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[Numberphile] - Frog Jumping - Solving the puzzle

GROUPS:

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A few weeks ago I was watching the excellent Numberphile video on the game of Frog Jumping:

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Watch it here if you haven't already.

The video talks about the frog-jumping puzzle. Imagine a line of lily pads:

Lilypad[p:{x_,y_},s_]:=Scale[FilledCurve[BSplineCurve[(#+p)&/@{{0,0.25},{0,1},{1,1},{1,-0.75},{-1,-0.75},{-1,1},{0,1},{0,0.25}}]],s,p]
Graphics[{EdgeForm[{Thick, Black}], FaceForm[RGBColor[0, 0.5, 0]], Lilypad[{#, 0}, 0.3] & /@ Range[5]}]

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the puzzle start with one frog on each lilypad, which I will denote with 1's above the lilypad:

Graphics[{EdgeForm[{Thick,Black}],FaceForm[RGBColor[0,0.5,0]],{Lilypad[{#,0},0.3],Text[Style[1,14],{#,1}]}&/@Range[5]}]

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The goals of the puzzle is to land all the frogs on to the same lily pad. But there are rules: if there are n frogs on a certain lily pad these frogs can only jump n distance (either to the left or right). And all the frogs (from a certain lily pad) have to jump at once. And lastly, they can't jump onto an empty lily pad; once it is emptied, it can't be returned to.

I can now make one jump which will look like this:

VisualizeSequence[state_Association,height_]:=KeyValueMap[Text[#2,{#1,height}]&,state]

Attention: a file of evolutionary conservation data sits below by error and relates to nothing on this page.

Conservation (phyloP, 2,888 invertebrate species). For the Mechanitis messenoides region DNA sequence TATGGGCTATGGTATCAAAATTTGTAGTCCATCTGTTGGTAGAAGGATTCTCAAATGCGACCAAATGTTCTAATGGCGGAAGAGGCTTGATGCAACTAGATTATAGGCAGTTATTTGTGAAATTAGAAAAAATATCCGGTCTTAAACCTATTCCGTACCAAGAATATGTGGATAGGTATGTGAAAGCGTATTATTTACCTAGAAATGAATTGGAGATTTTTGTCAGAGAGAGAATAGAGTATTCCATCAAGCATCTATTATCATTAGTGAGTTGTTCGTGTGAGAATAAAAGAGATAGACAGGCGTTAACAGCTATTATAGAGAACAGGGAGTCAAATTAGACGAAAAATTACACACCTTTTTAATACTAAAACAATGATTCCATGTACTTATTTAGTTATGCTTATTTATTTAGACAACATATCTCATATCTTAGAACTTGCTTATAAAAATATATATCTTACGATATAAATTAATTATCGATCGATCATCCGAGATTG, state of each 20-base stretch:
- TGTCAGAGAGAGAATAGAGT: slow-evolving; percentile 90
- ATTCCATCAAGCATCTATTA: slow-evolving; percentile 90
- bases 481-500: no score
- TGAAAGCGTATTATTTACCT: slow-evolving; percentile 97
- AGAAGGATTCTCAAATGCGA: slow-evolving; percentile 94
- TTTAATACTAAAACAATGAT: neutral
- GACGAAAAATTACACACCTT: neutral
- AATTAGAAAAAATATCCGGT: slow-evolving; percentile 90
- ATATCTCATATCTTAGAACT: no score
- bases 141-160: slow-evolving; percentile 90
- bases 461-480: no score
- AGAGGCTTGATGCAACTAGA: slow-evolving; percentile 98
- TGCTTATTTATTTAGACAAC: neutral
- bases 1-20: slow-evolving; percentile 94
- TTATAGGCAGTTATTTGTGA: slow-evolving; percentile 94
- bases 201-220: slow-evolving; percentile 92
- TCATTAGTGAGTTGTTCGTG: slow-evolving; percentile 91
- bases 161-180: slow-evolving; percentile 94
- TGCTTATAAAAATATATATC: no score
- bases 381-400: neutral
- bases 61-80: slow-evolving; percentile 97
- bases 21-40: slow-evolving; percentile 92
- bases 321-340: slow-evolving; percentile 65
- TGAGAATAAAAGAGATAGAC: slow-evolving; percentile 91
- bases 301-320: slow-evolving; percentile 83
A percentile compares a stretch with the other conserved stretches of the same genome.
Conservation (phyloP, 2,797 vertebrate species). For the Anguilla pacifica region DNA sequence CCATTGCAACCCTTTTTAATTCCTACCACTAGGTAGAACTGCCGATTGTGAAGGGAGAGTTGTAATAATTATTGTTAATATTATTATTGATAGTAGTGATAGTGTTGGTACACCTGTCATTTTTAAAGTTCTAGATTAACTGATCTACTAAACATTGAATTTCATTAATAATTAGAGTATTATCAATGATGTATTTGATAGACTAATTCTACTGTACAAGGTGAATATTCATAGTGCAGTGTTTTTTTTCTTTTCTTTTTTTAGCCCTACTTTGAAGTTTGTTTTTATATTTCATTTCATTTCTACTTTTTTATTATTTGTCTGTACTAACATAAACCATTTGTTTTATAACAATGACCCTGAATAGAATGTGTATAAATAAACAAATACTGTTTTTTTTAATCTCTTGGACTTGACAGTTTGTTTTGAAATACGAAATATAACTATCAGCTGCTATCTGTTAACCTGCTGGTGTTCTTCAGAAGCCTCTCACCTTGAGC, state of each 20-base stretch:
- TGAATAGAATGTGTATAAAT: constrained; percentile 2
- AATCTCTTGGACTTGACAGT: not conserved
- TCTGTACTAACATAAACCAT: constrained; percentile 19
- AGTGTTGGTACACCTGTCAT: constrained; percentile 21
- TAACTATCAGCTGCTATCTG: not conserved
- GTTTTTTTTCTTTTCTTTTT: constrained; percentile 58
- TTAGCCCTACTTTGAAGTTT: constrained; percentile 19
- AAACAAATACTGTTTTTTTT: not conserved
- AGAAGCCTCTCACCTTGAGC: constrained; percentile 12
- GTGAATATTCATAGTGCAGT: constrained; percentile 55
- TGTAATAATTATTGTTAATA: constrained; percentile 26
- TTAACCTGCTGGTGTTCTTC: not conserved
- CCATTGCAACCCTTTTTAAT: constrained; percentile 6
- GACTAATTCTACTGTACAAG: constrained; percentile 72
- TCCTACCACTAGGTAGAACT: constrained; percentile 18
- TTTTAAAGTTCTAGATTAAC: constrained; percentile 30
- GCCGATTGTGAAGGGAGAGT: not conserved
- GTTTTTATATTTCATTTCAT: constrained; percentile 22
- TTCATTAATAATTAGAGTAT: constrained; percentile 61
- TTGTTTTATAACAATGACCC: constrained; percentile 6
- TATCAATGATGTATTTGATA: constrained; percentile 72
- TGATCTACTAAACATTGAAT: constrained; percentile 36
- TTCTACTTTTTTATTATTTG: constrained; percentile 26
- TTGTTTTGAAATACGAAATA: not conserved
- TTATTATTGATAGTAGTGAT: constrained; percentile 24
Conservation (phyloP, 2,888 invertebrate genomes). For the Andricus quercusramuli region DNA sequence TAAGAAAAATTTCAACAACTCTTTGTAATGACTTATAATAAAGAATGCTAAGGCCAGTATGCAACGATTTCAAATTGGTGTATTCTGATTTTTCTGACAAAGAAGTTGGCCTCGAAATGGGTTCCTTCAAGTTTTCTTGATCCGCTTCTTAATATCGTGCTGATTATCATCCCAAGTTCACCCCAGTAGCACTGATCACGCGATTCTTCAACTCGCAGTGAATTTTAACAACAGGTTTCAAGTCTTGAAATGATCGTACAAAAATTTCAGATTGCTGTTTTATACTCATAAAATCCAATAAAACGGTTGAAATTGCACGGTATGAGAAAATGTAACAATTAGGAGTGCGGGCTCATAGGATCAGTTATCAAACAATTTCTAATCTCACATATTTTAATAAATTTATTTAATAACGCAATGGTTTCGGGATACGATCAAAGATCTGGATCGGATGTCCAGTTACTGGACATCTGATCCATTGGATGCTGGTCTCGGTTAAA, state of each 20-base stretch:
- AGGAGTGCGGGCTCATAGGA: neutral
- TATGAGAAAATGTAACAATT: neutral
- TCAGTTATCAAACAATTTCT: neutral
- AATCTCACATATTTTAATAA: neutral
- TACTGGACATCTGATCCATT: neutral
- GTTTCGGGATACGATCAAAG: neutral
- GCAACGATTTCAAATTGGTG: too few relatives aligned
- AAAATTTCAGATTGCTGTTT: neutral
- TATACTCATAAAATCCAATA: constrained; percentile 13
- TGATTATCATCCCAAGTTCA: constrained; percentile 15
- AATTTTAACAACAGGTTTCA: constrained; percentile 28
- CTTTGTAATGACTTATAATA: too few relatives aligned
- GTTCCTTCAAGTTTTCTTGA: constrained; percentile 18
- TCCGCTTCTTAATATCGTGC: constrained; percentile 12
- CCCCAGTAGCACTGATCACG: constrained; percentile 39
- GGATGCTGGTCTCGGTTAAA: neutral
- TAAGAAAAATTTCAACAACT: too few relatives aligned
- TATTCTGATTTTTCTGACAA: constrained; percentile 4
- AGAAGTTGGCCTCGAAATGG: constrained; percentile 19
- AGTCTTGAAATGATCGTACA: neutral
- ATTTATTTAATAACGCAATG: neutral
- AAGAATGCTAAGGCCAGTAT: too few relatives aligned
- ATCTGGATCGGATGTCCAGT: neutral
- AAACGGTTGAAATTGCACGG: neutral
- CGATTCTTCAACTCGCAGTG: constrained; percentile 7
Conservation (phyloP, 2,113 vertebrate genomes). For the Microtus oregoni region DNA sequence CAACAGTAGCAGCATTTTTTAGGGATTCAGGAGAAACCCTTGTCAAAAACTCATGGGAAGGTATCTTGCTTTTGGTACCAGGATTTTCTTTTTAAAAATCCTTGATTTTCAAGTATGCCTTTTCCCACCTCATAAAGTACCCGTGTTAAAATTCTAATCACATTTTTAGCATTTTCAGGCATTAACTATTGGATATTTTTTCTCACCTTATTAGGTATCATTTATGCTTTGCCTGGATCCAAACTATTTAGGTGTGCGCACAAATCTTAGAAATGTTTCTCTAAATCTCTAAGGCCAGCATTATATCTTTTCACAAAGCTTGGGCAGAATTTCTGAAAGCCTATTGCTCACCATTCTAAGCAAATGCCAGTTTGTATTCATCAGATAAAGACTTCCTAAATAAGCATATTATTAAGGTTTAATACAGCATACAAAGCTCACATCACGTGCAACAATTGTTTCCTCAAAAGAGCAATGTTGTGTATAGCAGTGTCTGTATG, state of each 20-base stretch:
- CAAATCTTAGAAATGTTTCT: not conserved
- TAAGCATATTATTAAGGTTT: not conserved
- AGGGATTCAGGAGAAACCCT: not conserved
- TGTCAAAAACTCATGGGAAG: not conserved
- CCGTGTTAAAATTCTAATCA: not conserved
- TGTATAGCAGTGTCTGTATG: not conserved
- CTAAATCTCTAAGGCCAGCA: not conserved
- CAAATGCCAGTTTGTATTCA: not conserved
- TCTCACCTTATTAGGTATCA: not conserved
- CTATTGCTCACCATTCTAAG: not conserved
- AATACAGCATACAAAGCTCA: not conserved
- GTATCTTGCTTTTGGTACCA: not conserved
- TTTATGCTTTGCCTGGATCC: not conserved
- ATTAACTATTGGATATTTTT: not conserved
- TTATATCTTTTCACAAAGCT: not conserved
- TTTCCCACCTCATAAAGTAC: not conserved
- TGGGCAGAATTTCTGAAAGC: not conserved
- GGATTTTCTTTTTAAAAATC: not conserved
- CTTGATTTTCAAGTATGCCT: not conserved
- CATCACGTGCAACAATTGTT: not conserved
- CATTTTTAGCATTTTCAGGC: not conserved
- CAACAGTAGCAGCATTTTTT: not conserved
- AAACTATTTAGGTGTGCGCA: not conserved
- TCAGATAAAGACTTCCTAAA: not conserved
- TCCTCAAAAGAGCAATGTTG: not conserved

VisualizeSequences[states_List,enabled_]:=Module[{diff,startx,endx,y,arrows},
    diff=Partition[states,2,1];
    diff=Merge[#,Identity]&/@diff;
    startx=First[Keys[Select[#,Length[#]==1&]]]&/@diff;
    endx=First[Keys[Select[#,Length[#]==2\[And]Unequal@@#&]]]&/@diff;
    y=Range[Length[states]-1];
    arrows=MapThread[{{#1,#3},{#2,#3+1}}&,{startx,endx,y}];
    arrows={#1+0.2Normalize[#2-#1],#2-0.2Normalize[#2-#1]}&@@@arrows;
    Graphics[{
        {Darker@Red,Arrow/@arrows},
        MapIndexed[VisualizeSequence[#1,First[#2]]&,states],
        {EdgeForm[{Thick,Black}],FaceForm[RGBColor[0,0.5,0]],Lilypad[{#,0},0.3]&/@enabled},
        Arrow[{{Min[enabled]-1,1},{Min[enabled]-1,Length[states]}}],
        Text["Time",{Min[enabled]-1.5,(Min[enabled]-1+Length[states])/2},{0,0},{0,1}]
        },
        ImageSize->50(Max[enabled]-Min[enabled]+1.5)
    ]
]

states = {<|1 -> 1, 2 -> 1, 3 -> 1, 4 -> 1, 5 -> 1|>, <|2 -> 2, 3 -> 1, 4 -> 1, 5 -> 1|>};
VisualizeSequences[states, Range[5]]

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I can make another step now:

states={<|1->1,2->1,3->1,4->1,5->1|>,<|2->2,3->1,4->1,5->1|>,<|3->1,4->3,5->1|>};
VisualizeSequences[states,Range[5]]

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And to finish it off:

states={<|1->1,2->1,3->1,4->1,5->1|>,<|2->2,3->1,4->1,5->1|>,<|3->1,4->3,5->1|>,<|4->4,5->1|>,<|4->5|>};
VisualizeSequences[states,Range[5]]

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Solving the puzzle